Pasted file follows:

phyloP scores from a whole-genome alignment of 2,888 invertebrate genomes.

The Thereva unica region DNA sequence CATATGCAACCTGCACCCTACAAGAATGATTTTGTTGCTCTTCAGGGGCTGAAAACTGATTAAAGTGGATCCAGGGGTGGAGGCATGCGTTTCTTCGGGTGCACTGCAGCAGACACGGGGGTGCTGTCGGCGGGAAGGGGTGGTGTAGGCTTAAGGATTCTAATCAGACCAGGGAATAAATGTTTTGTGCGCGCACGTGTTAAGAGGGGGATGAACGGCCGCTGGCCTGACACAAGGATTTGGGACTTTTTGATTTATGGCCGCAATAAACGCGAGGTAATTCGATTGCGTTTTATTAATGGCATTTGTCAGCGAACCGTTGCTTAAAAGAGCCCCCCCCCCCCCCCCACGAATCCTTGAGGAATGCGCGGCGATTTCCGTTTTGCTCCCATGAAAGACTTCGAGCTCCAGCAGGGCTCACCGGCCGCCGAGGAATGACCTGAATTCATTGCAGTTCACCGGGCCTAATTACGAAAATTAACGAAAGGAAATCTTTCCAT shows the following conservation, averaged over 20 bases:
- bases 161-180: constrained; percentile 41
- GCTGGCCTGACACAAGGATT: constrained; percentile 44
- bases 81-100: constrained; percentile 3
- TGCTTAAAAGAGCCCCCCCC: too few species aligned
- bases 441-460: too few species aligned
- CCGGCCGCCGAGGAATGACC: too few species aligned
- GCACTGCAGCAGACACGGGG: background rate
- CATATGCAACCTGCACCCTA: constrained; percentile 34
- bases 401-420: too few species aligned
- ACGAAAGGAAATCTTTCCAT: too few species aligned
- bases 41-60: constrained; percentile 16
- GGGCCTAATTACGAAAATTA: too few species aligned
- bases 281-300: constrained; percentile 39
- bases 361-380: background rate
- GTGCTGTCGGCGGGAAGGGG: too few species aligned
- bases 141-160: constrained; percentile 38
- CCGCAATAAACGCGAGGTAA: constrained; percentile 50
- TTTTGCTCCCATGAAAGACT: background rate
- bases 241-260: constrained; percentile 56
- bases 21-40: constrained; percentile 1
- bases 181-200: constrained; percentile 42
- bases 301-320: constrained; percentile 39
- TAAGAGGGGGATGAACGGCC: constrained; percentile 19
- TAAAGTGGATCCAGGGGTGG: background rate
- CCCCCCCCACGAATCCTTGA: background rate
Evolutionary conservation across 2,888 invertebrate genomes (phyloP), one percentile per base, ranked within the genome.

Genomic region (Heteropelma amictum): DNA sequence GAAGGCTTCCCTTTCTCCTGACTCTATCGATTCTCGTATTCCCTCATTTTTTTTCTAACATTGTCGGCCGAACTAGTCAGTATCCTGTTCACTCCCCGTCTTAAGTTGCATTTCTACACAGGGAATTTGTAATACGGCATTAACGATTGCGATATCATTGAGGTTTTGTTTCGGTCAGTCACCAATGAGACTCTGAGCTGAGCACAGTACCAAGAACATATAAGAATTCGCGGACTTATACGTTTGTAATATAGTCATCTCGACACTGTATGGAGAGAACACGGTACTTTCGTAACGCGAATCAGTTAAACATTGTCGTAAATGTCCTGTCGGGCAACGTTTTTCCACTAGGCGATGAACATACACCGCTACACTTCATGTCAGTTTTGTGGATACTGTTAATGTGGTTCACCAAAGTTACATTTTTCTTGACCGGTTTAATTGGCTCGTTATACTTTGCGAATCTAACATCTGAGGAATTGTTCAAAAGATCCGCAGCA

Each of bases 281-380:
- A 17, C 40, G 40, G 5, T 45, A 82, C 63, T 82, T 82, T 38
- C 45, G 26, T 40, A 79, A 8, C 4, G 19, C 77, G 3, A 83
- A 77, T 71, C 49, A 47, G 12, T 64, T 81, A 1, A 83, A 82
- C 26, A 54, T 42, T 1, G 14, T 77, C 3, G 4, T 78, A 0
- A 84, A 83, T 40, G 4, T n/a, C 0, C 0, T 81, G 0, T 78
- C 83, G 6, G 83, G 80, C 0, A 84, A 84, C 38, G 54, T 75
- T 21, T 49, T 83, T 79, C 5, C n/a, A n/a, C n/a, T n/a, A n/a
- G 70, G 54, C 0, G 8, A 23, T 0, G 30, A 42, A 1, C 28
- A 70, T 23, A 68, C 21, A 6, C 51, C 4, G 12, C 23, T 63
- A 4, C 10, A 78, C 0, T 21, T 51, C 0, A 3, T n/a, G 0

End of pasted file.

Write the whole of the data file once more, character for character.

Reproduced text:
phyloP scores from a whole-genome alignment of 2,888 invertebrate genomes.

The Thereva unica region DNA sequence CATATGCAACCTGCACCCTACAAGAATGATTTTGTTGCTCTTCAGGGGCTGAAAACTGATTAAAGTGGATCCAGGGGTGGAGGCATGCGTTTCTTCGGGTGCACTGCAGCAGACACGGGGGTGCTGTCGGCGGGAAGGGGTGGTGTAGGCTTAAGGATTCTAATCAGACCAGGGAATAAATGTTTTGTGCGCGCACGTGTTAAGAGGGGGATGAACGGCCGCTGGCCTGACACAAGGATTTGGGACTTTTTGATTTATGGCCGCAATAAACGCGAGGTAATTCGATTGCGTTTTATTAATGGCATTTGTCAGCGAACCGTTGCTTAAAAGAGCCCCCCCCCCCCCCCCACGAATCCTTGAGGAATGCGCGGCGATTTCCGTTTTGCTCCCATGAAAGACTTCGAGCTCCAGCAGGGCTCACCGGCCGCCGAGGAATGACCTGAATTCATTGCAGTTCACCGGGCCTAATTACGAAAATTAACGAAAGGAAATCTTTCCAT shows the following conservation, averaged over 20 bases:
- bases 161-180: constrained; percentile 41
- GCTGGCCTGACACAAGGATT: constrained; percentile 44
- bases 81-100: constrained; percentile 3
- TGCTTAAAAGAGCCCCCCCC: too few species aligned
- bases 441-460: too few species aligned
- CCGGCCGCCGAGGAATGACC: too few species aligned
- GCACTGCAGCAGACACGGGG: background rate
- CATATGCAACCTGCACCCTA: constrained; percentile 34
- bases 401-420: too few species aligned
- ACGAAAGGAAATCTTTCCAT: too few species aligned
- bases 41-60: constrained; percentile 16
- GGGCCTAATTACGAAAATTA: too few species aligned
- bases 281-300: constrained; percentile 39
- bases 361-380: background rate
- GTGCTGTCGGCGGGAAGGGG: too few species aligned
- bases 141-160: constrained; percentile 38
- CCGCAATAAACGCGAGGTAA: constrained; percentile 50
- TTTTGCTCCCATGAAAGACT: background rate
- bases 241-260: constrained; percentile 56
- bases 21-40: constrained; percentile 1
- bases 181-200: constrained; percentile 42
- bases 301-320: constrained; percentile 39
- TAAGAGGGGGATGAACGGCC: constrained; percentile 19
- TAAAGTGGATCCAGGGGTGG: background rate
- CCCCCCCCACGAATCCTTGA: background rate
Evolutionary conservation across 2,888 invertebrate genomes (phyloP), one percentile per base, ranked within the genome.

Genomic region (Heteropelma amictum): DNA sequence GAAGGCTTCCCTTTCTCCTGACTCTATCGATTCTCGTATTCCCTCATTTTTTTTCTAACATTGTCGGCCGAACTAGTCAGTATCCTGTTCACTCCCCGTCTTAAGTTGCATTTCTACACAGGGAATTTGTAATACGGCATTAACGATTGCGATATCATTGAGGTTTTGTTTCGGTCAGTCACCAATGAGACTCTGAGCTGAGCACAGTACCAAGAACATATAAGAATTCGCGGACTTATACGTTTGTAATATAGTCATCTCGACACTGTATGGAGAGAACACGGTACTTTCGTAACGCGAATCAGTTAAACATTGTCGTAAATGTCCTGTCGGGCAACGTTTTTCCACTAGGCGATGAACATACACCGCTACACTTCATGTCAGTTTTGTGGATACTGTTAATGTGGTTCACCAAAGTTACATTTTTCTTGACCGGTTTAATTGGCTCGTTATACTTTGCGAATCTAACATCTGAGGAATTGTTCAAAAGATCCGCAGCA

Each of bases 281-380:
- A 17, C 40, G 40, G 5, T 45, A 82, C 63, T 82, T 82, T 38
- C 45, G 26, T 40, A 79, A 8, C 4, G 19, C 77, G 3, A 83
- A 77, T 71, C 49, A 47, G 12, T 64, T 81, A 1, A 83, A 82
- C 26, A 54, T 42, T 1, G 14, T 77, C 3, G 4, T 78, A 0
- A 84, A 83, T 40, G 4, T n/a, C 0, C 0, T 81, G 0, T 78
- C 83, G 6, G 83, G 80, C 0, A 84, A 84, C 38, G 54, T 75
- T 21, T 49, T 83, T 79, C 5, C n/a, A n/a, C n/a, T n/a, A n/a
- G 70, G 54, C 0, G 8, A 23, T 0, G 30, A 42, A 1, C 28
- A 70, T 23, A 68, C 21, A 6, C 51, C 4, G 12, C 23, T 63
- A 4, C 10, A 78, C 0, T 21, T 51, C 0, A 3, T n/a, G 0